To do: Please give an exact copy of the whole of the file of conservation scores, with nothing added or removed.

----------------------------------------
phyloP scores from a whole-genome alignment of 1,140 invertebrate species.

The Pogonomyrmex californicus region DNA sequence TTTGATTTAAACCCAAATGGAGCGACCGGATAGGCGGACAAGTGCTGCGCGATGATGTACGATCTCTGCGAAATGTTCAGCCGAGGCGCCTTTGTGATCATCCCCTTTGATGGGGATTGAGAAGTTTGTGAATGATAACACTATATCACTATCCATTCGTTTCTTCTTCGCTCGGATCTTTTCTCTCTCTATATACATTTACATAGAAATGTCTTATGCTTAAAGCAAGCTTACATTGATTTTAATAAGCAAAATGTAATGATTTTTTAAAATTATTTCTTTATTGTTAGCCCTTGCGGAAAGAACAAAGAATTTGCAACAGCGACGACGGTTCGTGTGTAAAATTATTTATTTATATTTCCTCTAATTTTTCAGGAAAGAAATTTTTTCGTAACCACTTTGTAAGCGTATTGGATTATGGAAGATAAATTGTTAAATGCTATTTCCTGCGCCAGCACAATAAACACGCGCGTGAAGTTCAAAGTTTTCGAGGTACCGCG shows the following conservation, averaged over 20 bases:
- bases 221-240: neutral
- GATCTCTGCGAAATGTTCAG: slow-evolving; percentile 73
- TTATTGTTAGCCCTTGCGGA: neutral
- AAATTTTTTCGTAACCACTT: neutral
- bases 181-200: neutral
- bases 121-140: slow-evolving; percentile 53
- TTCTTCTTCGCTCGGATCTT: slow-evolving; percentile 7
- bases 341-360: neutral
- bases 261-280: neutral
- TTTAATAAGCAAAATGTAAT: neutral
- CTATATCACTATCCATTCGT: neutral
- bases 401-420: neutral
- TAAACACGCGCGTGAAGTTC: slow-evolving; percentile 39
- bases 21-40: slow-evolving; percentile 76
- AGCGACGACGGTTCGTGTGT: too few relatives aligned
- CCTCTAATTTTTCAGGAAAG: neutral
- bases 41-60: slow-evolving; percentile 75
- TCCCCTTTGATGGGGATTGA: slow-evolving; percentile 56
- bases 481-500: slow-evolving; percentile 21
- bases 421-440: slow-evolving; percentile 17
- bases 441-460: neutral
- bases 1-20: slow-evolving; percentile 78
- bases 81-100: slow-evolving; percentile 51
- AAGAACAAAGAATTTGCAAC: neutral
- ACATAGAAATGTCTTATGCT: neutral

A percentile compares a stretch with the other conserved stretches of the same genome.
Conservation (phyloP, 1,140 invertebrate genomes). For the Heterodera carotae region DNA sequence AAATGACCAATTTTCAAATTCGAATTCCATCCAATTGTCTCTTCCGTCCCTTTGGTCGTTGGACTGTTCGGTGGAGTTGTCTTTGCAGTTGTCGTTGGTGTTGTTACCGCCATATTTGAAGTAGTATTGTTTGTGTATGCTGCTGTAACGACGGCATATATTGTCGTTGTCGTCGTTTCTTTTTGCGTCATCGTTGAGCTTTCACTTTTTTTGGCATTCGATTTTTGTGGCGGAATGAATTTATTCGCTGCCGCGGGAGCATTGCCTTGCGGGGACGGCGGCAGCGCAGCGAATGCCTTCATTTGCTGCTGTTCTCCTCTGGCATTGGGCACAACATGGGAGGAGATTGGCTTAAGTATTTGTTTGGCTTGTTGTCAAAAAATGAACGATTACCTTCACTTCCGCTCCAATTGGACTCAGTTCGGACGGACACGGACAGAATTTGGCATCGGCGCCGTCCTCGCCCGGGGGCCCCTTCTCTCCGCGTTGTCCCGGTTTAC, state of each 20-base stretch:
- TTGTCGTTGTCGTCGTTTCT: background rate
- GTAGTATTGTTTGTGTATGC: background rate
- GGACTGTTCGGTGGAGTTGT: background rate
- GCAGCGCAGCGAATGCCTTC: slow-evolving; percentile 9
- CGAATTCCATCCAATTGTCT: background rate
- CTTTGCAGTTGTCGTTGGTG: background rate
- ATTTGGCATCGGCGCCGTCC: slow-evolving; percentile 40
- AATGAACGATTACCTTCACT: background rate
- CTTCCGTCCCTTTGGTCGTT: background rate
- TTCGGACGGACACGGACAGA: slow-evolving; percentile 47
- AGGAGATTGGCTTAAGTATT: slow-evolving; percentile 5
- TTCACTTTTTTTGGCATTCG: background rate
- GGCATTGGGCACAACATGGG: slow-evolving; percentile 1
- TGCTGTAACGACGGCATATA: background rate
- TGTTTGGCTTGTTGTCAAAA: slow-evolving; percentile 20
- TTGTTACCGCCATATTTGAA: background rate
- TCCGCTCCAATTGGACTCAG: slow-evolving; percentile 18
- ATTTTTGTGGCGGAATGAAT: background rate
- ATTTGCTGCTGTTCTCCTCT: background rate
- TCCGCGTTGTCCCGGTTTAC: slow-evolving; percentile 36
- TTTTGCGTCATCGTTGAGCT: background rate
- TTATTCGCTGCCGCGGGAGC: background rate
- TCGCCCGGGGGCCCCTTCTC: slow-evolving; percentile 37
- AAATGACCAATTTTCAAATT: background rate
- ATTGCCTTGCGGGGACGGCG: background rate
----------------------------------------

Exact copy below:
phyloP scores from a whole-genome alignment of 1,140 invertebrate species.

The Pogonomyrmex californicus region DNA sequence TTTGATTTAAACCCAAATGGAGCGACCGGATAGGCGGACAAGTGCTGCGCGATGATGTACGATCTCTGCGAAATGTTCAGCCGAGGCGCCTTTGTGATCATCCCCTTTGATGGGGATTGAGAAGTTTGTGAATGATAACACTATATCACTATCCATTCGTTTCTTCTTCGCTCGGATCTTTTCTCTCTCTATATACATTTACATAGAAATGTCTTATGCTTAAAGCAAGCTTACATTGATTTTAATAAGCAAAATGTAATGATTTTTTAAAATTATTTCTTTATTGTTAGCCCTTGCGGAAAGAACAAAGAATTTGCAACAGCGACGACGGTTCGTGTGTAAAATTATTTATTTATATTTCCTCTAATTTTTCAGGAAAGAAATTTTTTCGTAACCACTTTGTAAGCGTATTGGATTATGGAAGATAAATTGTTAAATGCTATTTCCTGCGCCAGCACAATAAACACGCGCGTGAAGTTCAAAGTTTTCGAGGTACCGCG shows the following conservation, averaged over 20 bases:
- bases 221-240: neutral
- GATCTCTGCGAAATGTTCAG: slow-evolving; percentile 73
- TTATTGTTAGCCCTTGCGGA: neutral
- AAATTTTTTCGTAACCACTT: neutral
- bases 181-200: neutral
- bases 121-140: slow-evolving; percentile 53
- TTCTTCTTCGCTCGGATCTT: slow-evolving; percentile 7
- bases 341-360: neutral
- bases 261-280: neutral
- TTTAATAAGCAAAATGTAAT: neutral
- CTATATCACTATCCATTCGT: neutral
- bases 401-420: neutral
- TAAACACGCGCGTGAAGTTC: slow-evolving; percentile 39
- bases 21-40: slow-evolving; percentile 76
- AGCGACGACGGTTCGTGTGT: too few relatives aligned
- CCTCTAATTTTTCAGGAAAG: neutral
- bases 41-60: slow-evolving; percentile 75
- TCCCCTTTGATGGGGATTGA: slow-evolving; percentile 56
- bases 481-500: slow-evolving; percentile 21
- bases 421-440: slow-evolving; percentile 17
- bases 441-460: neutral
- bases 1-20: slow-evolving; percentile 78
- bases 81-100: slow-evolving; percentile 51
- AAGAACAAAGAATTTGCAAC: neutral
- ACATAGAAATGTCTTATGCT: neutral

A percentile compares a stretch with the other conserved stretches of the same genome.
Conservation (phyloP, 1,140 invertebrate genomes). For the Heterodera carotae region DNA sequence AAATGACCAATTTTCAAATTCGAATTCCATCCAATTGTCTCTTCCGTCCCTTTGGTCGTTGGACTGTTCGGTGGAGTTGTCTTTGCAGTTGTCGTTGGTGTTGTTACCGCCATATTTGAAGTAGTATTGTTTGTGTATGCTGCTGTAACGACGGCATATATTGTCGTTGTCGTCGTTTCTTTTTGCGTCATCGTTGAGCTTTCACTTTTTTTGGCATTCGATTTTTGTGGCGGAATGAATTTATTCGCTGCCGCGGGAGCATTGCCTTGCGGGGACGGCGGCAGCGCAGCGAATGCCTTCATTTGCTGCTGTTCTCCTCTGGCATTGGGCACAACATGGGAGGAGATTGGCTTAAGTATTTGTTTGGCTTGTTGTCAAAAAATGAACGATTACCTTCACTTCCGCTCCAATTGGACTCAGTTCGGACGGACACGGACAGAATTTGGCATCGGCGCCGTCCTCGCCCGGGGGCCCCTTCTCTCCGCGTTGTCCCGGTTTAC, state of each 20-base stretch:
- TTGTCGTTGTCGTCGTTTCT: background rate
- GTAGTATTGTTTGTGTATGC: background rate
- GGACTGTTCGGTGGAGTTGT: background rate
- GCAGCGCAGCGAATGCCTTC: slow-evolving; percentile 9
- CGAATTCCATCCAATTGTCT: background rate
- CTTTGCAGTTGTCGTTGGTG: background rate
- ATTTGGCATCGGCGCCGTCC: slow-evolving; percentile 40
- AATGAACGATTACCTTCACT: background rate
- CTTCCGTCCCTTTGGTCGTT: background rate
- TTCGGACGGACACGGACAGA: slow-evolving; percentile 47
- AGGAGATTGGCTTAAGTATT: slow-evolving; percentile 5
- TTCACTTTTTTTGGCATTCG: background rate
- GGCATTGGGCACAACATGGG: slow-evolving; percentile 1
- TGCTGTAACGACGGCATATA: background rate
- TGTTTGGCTTGTTGTCAAAA: slow-evolving; percentile 20
- TTGTTACCGCCATATTTGAA: background rate
- TCCGCTCCAATTGGACTCAG: slow-evolving; percentile 18
- ATTTTTGTGGCGGAATGAAT: background rate
- ATTTGCTGCTGTTCTCCTCT: background rate
- TCCGCGTTGTCCCGGTTTAC: slow-evolving; percentile 36
- TTTTGCGTCATCGTTGAGCT: background rate
- TTATTCGCTGCCGCGGGAGC: background rate
- TCGCCCGGGGGCCCCTTCTC: slow-evolving; percentile 37
- AAATGACCAATTTTCAAATT: background rate
- ATTGCCTTGCGGGGACGGCG: background rate